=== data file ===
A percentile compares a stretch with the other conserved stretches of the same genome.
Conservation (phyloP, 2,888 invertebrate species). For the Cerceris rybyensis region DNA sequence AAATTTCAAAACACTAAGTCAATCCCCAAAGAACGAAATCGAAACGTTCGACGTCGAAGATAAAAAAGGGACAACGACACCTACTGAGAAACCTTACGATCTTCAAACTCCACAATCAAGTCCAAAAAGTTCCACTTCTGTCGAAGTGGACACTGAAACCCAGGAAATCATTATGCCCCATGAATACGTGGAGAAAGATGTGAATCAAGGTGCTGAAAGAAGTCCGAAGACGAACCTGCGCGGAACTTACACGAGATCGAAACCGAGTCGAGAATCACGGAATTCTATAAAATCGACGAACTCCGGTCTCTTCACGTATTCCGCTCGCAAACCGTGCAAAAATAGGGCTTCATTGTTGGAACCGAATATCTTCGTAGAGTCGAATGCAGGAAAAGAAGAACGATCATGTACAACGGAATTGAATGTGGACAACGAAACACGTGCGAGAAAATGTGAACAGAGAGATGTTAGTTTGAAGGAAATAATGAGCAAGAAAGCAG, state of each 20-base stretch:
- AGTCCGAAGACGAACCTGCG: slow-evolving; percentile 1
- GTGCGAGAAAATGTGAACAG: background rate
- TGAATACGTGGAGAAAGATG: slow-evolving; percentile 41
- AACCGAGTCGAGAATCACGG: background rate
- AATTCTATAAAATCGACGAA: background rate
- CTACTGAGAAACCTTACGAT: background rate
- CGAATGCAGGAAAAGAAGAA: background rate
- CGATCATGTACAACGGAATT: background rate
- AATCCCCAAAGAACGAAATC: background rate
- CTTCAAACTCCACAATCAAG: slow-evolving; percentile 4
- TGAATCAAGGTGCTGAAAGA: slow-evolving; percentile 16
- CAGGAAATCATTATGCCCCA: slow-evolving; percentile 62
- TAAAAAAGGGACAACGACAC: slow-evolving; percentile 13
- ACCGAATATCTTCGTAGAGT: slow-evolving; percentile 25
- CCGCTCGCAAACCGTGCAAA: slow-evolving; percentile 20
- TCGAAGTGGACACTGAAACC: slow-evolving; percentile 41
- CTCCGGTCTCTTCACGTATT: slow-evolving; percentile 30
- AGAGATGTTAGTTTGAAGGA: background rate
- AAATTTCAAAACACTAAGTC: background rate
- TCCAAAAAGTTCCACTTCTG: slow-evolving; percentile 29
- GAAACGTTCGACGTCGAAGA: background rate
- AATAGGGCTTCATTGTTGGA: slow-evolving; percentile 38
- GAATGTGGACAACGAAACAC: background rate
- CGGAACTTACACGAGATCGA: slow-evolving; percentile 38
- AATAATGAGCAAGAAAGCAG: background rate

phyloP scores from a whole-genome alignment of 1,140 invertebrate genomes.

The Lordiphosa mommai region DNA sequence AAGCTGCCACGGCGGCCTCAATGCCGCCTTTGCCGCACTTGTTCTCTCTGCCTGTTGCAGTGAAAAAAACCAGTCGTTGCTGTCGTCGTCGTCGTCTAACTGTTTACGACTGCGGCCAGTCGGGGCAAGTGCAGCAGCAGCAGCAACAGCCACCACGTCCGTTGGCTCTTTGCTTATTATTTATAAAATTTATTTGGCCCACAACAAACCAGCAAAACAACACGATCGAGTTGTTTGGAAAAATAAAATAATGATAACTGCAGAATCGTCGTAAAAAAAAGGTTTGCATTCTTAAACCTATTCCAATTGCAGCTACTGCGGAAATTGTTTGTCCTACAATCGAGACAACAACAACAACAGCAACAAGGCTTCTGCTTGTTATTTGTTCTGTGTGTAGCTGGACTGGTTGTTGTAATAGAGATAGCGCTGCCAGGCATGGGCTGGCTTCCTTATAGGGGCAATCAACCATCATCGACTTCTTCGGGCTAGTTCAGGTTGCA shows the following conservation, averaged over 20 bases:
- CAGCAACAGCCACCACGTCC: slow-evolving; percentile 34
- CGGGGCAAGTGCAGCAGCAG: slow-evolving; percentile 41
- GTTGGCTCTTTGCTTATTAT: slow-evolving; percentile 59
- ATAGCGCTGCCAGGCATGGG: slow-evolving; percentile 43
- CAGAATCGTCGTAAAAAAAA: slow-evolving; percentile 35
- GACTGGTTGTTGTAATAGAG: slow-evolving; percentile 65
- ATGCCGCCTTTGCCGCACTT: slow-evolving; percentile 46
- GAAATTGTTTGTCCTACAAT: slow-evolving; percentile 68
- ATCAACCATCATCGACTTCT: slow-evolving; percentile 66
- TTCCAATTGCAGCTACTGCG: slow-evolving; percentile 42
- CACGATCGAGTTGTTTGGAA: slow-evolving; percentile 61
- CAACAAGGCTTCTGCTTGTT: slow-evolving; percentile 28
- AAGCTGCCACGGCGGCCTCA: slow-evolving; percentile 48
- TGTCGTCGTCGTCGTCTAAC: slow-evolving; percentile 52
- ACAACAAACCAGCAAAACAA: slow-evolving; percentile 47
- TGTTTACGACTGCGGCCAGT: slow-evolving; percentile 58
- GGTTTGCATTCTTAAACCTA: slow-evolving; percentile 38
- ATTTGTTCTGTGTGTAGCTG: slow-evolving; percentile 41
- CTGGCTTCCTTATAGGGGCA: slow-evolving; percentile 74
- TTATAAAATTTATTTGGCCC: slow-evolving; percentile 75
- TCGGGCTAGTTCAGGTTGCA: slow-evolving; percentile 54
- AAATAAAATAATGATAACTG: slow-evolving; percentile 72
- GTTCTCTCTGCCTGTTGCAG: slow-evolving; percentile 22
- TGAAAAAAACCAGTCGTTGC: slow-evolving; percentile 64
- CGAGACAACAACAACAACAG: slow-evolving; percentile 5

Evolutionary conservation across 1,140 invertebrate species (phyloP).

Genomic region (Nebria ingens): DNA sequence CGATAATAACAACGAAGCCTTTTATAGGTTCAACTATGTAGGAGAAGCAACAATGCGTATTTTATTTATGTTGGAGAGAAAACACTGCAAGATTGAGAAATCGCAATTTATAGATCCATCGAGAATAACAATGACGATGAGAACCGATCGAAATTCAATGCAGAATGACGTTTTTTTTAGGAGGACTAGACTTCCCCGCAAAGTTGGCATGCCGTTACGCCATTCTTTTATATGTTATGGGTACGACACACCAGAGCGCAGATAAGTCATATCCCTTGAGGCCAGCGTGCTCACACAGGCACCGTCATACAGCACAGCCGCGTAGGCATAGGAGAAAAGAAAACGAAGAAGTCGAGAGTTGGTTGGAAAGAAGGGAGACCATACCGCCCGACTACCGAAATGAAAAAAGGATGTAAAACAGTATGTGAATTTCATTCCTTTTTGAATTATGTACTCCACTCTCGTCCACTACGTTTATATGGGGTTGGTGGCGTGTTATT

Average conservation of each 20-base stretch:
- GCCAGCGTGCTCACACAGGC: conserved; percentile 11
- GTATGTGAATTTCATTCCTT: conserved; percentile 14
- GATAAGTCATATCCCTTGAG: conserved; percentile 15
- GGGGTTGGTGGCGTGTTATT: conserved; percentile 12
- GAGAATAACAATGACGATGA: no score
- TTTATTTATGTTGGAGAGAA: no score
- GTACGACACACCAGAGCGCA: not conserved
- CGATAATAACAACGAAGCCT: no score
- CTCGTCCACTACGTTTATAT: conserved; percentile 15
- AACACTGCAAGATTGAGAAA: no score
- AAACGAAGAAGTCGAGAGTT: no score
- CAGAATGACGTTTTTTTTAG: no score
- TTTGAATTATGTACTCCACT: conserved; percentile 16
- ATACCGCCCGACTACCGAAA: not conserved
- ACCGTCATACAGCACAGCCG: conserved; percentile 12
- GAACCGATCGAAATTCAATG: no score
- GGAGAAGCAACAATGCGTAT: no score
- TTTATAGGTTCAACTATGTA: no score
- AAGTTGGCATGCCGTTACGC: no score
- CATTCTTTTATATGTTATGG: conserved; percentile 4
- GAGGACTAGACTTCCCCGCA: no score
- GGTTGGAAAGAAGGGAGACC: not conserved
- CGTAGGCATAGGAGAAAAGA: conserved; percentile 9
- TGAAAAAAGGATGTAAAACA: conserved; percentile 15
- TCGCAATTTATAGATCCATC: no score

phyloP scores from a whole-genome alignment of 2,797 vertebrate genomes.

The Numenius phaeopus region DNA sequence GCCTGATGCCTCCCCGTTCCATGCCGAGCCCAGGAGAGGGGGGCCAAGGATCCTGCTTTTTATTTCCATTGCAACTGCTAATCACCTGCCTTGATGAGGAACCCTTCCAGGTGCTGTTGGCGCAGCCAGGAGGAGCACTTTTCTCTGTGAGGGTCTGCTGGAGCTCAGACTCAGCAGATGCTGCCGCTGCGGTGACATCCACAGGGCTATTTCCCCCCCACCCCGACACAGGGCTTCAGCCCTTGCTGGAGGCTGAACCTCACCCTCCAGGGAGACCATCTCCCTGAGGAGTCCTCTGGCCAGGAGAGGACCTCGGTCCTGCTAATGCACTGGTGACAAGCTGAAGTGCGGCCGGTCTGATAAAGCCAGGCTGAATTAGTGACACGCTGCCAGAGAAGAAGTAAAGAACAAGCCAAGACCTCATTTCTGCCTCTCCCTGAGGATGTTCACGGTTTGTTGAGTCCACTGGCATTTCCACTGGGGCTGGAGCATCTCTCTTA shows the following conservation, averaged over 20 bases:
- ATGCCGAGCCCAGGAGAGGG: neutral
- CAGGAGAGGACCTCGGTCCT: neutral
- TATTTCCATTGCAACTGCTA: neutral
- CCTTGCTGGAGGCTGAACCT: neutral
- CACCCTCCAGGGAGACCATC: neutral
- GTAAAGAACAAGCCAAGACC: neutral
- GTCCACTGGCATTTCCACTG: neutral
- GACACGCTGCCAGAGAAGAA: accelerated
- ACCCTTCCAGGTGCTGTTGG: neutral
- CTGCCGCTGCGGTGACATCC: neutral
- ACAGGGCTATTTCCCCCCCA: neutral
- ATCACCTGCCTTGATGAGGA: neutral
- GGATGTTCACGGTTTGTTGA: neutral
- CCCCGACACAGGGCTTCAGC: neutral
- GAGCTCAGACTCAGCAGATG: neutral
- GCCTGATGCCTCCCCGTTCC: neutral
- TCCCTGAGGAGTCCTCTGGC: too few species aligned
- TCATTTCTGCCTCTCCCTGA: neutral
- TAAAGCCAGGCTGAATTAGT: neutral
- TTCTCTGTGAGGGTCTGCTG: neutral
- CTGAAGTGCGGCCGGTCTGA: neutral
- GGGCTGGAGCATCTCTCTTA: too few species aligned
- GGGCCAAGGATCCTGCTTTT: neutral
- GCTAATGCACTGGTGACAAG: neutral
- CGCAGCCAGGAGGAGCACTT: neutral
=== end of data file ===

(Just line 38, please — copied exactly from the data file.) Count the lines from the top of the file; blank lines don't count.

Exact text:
- ATCAACCATCATCGACTTCT: slow-evolving; percentile 66